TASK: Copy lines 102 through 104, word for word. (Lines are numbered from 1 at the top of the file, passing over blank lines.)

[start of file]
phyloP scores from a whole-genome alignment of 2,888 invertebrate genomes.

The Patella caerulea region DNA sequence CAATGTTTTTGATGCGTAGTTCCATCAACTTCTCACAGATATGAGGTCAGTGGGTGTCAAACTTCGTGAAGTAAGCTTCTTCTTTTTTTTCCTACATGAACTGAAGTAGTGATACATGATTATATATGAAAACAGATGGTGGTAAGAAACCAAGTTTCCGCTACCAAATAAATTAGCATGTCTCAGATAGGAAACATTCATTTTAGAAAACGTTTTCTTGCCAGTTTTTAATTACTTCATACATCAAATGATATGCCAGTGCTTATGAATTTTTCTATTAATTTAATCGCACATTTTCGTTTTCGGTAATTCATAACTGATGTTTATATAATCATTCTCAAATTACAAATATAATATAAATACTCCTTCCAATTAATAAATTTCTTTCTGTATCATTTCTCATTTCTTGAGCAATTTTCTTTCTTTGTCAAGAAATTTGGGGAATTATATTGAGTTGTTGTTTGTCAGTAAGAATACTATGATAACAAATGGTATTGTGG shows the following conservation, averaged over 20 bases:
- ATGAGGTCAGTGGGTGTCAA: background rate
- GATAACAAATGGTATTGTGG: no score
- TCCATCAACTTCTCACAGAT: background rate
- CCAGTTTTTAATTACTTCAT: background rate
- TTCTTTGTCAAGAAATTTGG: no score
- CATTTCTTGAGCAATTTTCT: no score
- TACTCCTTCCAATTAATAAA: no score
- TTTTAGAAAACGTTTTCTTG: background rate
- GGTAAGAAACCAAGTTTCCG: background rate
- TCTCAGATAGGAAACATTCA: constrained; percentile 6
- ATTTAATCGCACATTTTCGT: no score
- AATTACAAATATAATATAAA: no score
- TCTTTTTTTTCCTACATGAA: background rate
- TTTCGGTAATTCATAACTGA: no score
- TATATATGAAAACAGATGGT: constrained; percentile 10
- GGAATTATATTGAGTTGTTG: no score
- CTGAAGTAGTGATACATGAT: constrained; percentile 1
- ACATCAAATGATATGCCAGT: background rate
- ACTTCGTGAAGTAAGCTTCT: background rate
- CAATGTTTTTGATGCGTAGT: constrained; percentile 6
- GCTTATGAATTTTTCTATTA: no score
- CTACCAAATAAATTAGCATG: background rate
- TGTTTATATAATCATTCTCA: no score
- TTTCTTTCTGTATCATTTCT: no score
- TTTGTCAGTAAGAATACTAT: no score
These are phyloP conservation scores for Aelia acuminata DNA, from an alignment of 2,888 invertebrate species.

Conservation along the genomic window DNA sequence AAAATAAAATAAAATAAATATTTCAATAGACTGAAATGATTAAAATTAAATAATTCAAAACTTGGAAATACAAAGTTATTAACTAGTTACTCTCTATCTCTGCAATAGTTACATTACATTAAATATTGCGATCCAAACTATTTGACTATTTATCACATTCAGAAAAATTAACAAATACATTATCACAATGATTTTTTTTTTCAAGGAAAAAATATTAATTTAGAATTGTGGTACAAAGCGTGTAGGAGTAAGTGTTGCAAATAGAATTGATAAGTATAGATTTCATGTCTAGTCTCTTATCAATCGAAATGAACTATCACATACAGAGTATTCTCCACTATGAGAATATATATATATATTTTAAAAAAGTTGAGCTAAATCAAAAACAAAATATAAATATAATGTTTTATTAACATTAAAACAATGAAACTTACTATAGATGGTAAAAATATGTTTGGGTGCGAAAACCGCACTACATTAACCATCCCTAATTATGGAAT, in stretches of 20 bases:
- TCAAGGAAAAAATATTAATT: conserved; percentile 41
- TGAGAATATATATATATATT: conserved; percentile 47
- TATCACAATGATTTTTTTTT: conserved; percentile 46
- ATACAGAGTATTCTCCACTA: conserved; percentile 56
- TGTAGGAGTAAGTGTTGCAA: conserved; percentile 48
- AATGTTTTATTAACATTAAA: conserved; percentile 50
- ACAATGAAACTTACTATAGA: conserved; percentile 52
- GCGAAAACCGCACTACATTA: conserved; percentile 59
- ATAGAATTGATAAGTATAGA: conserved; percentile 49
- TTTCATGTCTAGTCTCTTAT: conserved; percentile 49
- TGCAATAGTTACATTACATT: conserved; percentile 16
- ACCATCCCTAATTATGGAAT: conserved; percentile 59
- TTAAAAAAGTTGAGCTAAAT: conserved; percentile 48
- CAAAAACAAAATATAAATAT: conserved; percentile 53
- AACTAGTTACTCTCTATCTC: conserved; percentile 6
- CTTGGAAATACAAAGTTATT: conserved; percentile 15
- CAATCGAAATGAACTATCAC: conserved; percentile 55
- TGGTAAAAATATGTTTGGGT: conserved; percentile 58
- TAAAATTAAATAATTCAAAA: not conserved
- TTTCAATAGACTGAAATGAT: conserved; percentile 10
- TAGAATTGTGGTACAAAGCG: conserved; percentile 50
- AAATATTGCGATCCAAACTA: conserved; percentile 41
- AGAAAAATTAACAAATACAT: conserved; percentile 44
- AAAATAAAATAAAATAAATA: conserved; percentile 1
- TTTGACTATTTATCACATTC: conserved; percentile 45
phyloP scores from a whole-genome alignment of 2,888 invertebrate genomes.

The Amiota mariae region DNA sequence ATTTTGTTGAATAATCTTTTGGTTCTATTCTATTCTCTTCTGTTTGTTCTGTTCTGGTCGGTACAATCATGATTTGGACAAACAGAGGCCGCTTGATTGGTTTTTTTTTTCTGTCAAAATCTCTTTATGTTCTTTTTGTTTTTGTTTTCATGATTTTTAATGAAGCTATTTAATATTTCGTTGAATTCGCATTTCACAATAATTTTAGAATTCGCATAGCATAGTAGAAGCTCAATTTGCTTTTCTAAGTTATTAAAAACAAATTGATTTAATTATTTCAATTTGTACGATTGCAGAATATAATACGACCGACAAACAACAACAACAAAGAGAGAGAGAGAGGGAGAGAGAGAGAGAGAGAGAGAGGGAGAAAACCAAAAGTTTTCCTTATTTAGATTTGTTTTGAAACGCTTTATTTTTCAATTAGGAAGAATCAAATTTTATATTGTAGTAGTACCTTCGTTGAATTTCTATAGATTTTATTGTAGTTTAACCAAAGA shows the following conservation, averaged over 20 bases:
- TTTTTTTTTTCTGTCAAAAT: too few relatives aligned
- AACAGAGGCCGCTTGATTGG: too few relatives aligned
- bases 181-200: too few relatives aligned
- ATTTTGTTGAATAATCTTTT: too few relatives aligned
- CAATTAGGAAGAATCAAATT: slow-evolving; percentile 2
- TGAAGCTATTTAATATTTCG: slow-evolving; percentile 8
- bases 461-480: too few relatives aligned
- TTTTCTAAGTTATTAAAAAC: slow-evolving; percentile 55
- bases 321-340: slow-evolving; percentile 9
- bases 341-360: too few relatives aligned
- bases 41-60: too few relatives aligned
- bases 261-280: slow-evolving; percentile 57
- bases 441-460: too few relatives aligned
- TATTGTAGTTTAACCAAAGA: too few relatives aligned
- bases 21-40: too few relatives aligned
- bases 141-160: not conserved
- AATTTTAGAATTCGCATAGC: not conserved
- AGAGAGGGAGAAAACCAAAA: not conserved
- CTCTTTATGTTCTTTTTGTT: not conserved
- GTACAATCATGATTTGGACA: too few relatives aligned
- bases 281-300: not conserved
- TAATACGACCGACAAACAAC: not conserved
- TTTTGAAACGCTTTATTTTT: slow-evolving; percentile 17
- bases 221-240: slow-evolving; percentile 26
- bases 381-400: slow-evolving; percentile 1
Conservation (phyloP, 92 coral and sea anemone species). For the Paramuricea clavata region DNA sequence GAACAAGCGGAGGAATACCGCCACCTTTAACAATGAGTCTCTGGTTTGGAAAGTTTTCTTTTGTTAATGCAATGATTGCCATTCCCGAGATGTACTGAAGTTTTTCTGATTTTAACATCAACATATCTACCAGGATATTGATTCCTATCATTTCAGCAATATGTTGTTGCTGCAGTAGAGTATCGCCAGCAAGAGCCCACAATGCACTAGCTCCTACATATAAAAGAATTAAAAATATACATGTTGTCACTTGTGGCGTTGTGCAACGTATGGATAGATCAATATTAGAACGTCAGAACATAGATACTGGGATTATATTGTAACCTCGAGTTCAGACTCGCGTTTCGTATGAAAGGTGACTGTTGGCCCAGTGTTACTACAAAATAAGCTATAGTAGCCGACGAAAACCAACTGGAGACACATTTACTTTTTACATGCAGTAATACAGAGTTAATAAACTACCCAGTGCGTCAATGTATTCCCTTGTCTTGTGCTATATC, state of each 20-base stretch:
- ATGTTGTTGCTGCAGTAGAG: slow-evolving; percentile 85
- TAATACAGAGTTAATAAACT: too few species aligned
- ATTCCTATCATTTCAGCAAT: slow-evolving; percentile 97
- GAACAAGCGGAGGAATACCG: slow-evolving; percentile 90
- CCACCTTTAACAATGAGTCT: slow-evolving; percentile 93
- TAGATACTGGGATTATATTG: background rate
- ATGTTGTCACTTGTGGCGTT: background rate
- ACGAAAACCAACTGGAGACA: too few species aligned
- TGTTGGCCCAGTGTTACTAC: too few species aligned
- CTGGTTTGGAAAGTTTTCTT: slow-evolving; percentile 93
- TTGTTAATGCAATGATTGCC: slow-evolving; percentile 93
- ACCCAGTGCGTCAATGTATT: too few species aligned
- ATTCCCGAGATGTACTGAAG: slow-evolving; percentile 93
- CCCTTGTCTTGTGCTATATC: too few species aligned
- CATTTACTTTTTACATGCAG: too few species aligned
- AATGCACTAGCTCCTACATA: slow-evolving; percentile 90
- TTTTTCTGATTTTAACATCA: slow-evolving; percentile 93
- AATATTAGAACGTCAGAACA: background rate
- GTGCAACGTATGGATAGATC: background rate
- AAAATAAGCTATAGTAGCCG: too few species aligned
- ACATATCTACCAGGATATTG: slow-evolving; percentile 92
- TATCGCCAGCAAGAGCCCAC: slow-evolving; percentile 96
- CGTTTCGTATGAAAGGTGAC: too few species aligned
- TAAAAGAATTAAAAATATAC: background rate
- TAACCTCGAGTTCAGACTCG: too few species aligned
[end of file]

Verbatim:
- AAAATAAGCTATAGTAGCCG: too few species aligned
- ACATATCTACCAGGATATTG: slow-evolving; percentile 92
- TATCGCCAGCAAGAGCCCAC: slow-evolving; percentile 96